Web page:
Drug therapy is a significant part of health care costs for all of us. Even if you have health insurance, the costs of co-pays can add up quickly.
While you need to rely on your doctor to choose the best drug therapies for you, you should play an active role in the decision-making process.
Because there are so many different ways in which drug costs impact us, it is difficult to provide guidance that will allow all people to save money in all circumstances. But some general recommendations can be made:
- Ask your doctor about the choices available. Most symptoms and diseases have many different treatment options. Common diseases and conditions have more choices available than less common ones.
- Ask your doctor if a generic version of a drug you need is available. In general, generic drugs work just as well as brand-name drugs. The Food and Drug Administration has a strict set of rules that drug producers must live by. These same rules for quality apply to the brand-name maker and generic maker of prescription drugs. The difference in price can be very large and there is no difference in how well they work.
- If you are taking prescription drugs for a chronic condition such as high blood pressure, think about getting a three-month supply at a time and consider using a mail-order pharmacy. Many prescription health benefits plans offer lower copayments; many online pharmacies offer discounts for a three-month supply. When you have the option to choose your own mail-order pharmacy, especially an Internet-based pharmacy, look for a VIPPS seal of approval.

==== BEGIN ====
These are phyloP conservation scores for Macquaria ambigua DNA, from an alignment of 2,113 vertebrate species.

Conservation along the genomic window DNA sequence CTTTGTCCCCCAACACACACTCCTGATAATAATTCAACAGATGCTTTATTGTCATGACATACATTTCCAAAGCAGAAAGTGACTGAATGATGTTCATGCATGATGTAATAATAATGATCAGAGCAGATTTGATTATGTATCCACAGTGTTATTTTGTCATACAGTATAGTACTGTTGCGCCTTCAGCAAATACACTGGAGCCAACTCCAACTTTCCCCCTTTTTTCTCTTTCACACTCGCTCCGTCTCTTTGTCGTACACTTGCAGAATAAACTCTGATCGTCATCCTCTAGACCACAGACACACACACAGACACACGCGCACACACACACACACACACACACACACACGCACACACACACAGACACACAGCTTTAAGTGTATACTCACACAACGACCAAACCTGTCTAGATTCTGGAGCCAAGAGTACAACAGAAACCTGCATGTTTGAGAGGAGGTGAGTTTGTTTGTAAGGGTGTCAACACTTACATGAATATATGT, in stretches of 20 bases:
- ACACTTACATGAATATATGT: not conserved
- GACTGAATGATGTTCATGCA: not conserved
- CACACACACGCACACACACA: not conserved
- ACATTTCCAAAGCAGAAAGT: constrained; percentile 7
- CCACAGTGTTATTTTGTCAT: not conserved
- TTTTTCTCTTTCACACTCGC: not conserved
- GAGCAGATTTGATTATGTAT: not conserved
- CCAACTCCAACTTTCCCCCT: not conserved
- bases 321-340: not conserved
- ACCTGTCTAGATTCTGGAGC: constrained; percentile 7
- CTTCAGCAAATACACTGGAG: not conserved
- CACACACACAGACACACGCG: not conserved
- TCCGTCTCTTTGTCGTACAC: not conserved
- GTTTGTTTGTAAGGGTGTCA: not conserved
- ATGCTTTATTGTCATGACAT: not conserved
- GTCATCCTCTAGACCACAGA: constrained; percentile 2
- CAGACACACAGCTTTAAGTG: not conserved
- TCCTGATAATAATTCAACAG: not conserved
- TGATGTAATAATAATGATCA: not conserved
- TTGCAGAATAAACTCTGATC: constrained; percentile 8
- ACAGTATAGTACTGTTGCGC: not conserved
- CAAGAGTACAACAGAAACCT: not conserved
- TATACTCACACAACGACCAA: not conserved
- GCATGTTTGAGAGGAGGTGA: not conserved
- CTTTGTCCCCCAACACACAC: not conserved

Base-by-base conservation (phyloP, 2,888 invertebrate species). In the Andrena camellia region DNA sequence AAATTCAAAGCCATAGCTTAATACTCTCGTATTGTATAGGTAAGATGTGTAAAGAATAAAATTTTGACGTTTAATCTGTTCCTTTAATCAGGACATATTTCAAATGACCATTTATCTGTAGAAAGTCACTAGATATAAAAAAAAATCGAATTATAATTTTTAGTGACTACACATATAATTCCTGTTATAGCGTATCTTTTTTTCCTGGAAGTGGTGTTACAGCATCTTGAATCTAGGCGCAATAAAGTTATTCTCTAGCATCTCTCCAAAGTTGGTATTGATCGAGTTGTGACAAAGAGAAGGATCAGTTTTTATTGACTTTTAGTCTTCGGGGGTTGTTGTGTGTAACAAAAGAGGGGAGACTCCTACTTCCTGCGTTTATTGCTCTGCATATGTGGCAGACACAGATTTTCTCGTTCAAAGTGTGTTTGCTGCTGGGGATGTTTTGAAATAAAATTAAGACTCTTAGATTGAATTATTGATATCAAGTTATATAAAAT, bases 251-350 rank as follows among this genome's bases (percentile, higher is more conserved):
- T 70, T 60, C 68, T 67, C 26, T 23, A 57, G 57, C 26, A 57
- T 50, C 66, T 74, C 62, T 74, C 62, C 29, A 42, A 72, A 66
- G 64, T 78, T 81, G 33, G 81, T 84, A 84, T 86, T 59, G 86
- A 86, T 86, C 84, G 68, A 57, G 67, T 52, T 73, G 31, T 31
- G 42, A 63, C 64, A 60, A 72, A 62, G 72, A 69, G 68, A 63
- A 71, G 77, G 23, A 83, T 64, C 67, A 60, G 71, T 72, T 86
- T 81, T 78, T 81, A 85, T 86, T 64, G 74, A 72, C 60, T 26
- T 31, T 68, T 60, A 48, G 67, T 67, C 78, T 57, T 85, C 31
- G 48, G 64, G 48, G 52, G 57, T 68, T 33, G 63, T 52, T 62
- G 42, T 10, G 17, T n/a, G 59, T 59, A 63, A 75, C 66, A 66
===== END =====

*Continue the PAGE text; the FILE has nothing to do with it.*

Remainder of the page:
- Pill splitting is sometimes a good way to lower your costs. Ask the pharmacist about tablet strength. Getting a tablet in twice the dose and cutting it in half sometimes can lower your cost by as much as one-half. Not all tablets can be split. A good rule of thumb is to look for a scoring on the tablet.
- Most health insurance plans have a preferred list of drugs. Many will penalize the consumer by requiring a larger copayment for nonpreferred drugs or by not covering the drug at all. Ask your health care professional to prescribe drugs that are on the preferred list.
- Ask your pharmacist about less expensive drug options. He or she is in the best position to know which drugs can save you money. Then ask your doctor if switching to a less expensive alternative will work as well for you.
- Talk to your doctor not only about the potential risks and benefits of your medications, but also about price. All other things being equal, you may decide that one medicine is better than another at least in part because of its cost.
Howard LeWine, M.D., is chief editor of Internet publishing, Harvard Health Publications. He is a clinical instructor of medicine at Harvard Medical School and Brigham and Women's Hospital. Dr. LeWine has been a primary care internist and teacher of internal medicine since 1978.